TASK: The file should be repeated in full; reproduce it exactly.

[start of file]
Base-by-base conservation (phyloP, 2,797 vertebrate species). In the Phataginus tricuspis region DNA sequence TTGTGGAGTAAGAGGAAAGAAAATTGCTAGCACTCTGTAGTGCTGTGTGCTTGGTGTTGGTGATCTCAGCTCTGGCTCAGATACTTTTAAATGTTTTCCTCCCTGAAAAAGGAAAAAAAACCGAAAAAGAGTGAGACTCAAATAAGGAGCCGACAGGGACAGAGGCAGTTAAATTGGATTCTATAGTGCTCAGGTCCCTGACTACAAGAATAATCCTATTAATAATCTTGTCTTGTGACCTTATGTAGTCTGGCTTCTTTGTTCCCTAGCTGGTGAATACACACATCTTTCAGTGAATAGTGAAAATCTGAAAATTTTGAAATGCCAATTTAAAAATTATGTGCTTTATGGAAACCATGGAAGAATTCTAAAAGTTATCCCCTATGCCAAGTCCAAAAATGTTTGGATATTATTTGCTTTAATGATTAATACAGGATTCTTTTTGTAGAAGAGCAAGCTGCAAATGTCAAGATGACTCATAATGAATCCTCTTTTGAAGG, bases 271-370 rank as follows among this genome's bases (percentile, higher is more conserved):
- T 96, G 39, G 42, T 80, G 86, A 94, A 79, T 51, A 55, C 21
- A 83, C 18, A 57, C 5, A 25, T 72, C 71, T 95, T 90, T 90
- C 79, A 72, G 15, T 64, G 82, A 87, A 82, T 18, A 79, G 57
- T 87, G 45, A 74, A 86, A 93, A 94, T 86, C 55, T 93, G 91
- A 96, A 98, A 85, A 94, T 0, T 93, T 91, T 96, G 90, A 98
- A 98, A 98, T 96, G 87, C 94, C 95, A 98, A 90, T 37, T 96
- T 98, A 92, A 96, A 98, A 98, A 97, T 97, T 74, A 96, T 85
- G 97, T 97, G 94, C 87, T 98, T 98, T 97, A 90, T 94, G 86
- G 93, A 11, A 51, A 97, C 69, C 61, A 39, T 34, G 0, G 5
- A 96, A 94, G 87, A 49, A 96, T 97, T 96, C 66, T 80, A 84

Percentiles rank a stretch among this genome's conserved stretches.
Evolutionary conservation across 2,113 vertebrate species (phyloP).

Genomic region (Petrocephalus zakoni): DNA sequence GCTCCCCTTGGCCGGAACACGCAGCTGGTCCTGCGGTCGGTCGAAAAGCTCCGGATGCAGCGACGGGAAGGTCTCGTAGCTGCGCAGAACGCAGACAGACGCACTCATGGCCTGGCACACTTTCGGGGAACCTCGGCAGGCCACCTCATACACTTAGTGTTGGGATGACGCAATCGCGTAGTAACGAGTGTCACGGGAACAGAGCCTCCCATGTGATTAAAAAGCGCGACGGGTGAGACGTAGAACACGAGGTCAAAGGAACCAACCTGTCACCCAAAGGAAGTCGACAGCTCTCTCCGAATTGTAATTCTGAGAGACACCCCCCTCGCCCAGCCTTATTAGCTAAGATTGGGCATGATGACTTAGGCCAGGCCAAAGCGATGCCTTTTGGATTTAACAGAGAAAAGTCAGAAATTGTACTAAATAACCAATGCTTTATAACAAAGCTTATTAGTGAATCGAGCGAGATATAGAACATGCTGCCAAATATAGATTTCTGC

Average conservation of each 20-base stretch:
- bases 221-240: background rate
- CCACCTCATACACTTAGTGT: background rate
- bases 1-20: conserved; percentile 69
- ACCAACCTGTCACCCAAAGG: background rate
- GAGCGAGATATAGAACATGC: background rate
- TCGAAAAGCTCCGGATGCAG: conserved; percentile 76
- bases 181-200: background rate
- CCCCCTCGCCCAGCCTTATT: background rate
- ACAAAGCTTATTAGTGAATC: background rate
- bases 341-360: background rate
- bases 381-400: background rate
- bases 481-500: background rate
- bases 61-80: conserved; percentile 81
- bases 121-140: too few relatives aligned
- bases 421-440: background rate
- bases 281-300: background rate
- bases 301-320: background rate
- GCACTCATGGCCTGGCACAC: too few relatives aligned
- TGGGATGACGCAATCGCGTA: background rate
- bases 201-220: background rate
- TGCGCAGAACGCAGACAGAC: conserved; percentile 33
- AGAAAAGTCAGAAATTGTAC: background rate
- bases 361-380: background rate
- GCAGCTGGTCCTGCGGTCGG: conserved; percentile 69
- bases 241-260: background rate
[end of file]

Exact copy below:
Base-by-base conservation (phyloP, 2,797 vertebrate species). In the Phataginus tricuspis region DNA sequence TTGTGGAGTAAGAGGAAAGAAAATTGCTAGCACTCTGTAGTGCTGTGTGCTTGGTGTTGGTGATCTCAGCTCTGGCTCAGATACTTTTAAATGTTTTCCTCCCTGAAAAAGGAAAAAAAACCGAAAAAGAGTGAGACTCAAATAAGGAGCCGACAGGGACAGAGGCAGTTAAATTGGATTCTATAGTGCTCAGGTCCCTGACTACAAGAATAATCCTATTAATAATCTTGTCTTGTGACCTTATGTAGTCTGGCTTCTTTGTTCCCTAGCTGGTGAATACACACATCTTTCAGTGAATAGTGAAAATCTGAAAATTTTGAAATGCCAATTTAAAAATTATGTGCTTTATGGAAACCATGGAAGAATTCTAAAAGTTATCCCCTATGCCAAGTCCAAAAATGTTTGGATATTATTTGCTTTAATGATTAATACAGGATTCTTTTTGTAGAAGAGCAAGCTGCAAATGTCAAGATGACTCATAATGAATCCTCTTTTGAAGG, bases 271-370 rank as follows among this genome's bases (percentile, higher is more conserved):
- T 96, G 39, G 42, T 80, G 86, A 94, A 79, T 51, A 55, C 21
- A 83, C 18, A 57, C 5, A 25, T 72, C 71, T 95, T 90, T 90
- C 79, A 72, G 15, T 64, G 82, A 87, A 82, T 18, A 79, G 57
- T 87, G 45, A 74, A 86, A 93, A 94, T 86, C 55, T 93, G 91
- A 96, A 98, A 85, A 94, T 0, T 93, T 91, T 96, G 90, A 98
- A 98, A 98, T 96, G 87, C 94, C 95, A 98, A 90, T 37, T 96
- T 98, A 92, A 96, A 98, A 98, A 97, T 97, T 74, A 96, T 85
- G 97, T 97, G 94, C 87, T 98, T 98, T 97, A 90, T 94, G 86
- G 93, A 11, A 51, A 97, C 69, C 61, A 39, T 34, G 0, G 5
- A 96, A 94, G 87, A 49, A 96, T 97, T 96, C 66, T 80, A 84

Percentiles rank a stretch among this genome's conserved stretches.
Evolutionary conservation across 2,113 vertebrate species (phyloP).

Genomic region (Petrocephalus zakoni): DNA sequence GCTCCCCTTGGCCGGAACACGCAGCTGGTCCTGCGGTCGGTCGAAAAGCTCCGGATGCAGCGACGGGAAGGTCTCGTAGCTGCGCAGAACGCAGACAGACGCACTCATGGCCTGGCACACTTTCGGGGAACCTCGGCAGGCCACCTCATACACTTAGTGTTGGGATGACGCAATCGCGTAGTAACGAGTGTCACGGGAACAGAGCCTCCCATGTGATTAAAAAGCGCGACGGGTGAGACGTAGAACACGAGGTCAAAGGAACCAACCTGTCACCCAAAGGAAGTCGACAGCTCTCTCCGAATTGTAATTCTGAGAGACACCCCCCTCGCCCAGCCTTATTAGCTAAGATTGGGCATGATGACTTAGGCCAGGCCAAAGCGATGCCTTTTGGATTTAACAGAGAAAAGTCAGAAATTGTACTAAATAACCAATGCTTTATAACAAAGCTTATTAGTGAATCGAGCGAGATATAGAACATGCTGCCAAATATAGATTTCTGC

Average conservation of each 20-base stretch:
- bases 221-240: background rate
- CCACCTCATACACTTAGTGT: background rate
- bases 1-20: conserved; percentile 69
- ACCAACCTGTCACCCAAAGG: background rate
- GAGCGAGATATAGAACATGC: background rate
- TCGAAAAGCTCCGGATGCAG: conserved; percentile 76
- bases 181-200: background rate
- CCCCCTCGCCCAGCCTTATT: background rate
- ACAAAGCTTATTAGTGAATC: background rate
- bases 341-360: background rate
- bases 381-400: background rate
- bases 481-500: background rate
- bases 61-80: conserved; percentile 81
- bases 121-140: too few relatives aligned
- bases 421-440: background rate
- bases 281-300: background rate
- bases 301-320: background rate
- GCACTCATGGCCTGGCACAC: too few relatives aligned
- TGGGATGACGCAATCGCGTA: background rate
- bases 201-220: background rate
- TGCGCAGAACGCAGACAGAC: conserved; percentile 33
- AGAAAAGTCAGAAATTGTAC: background rate
- bases 361-380: background rate
- GCAGCTGGTCCTGCGGTCGG: conserved; percentile 69
- bases 241-260: background rate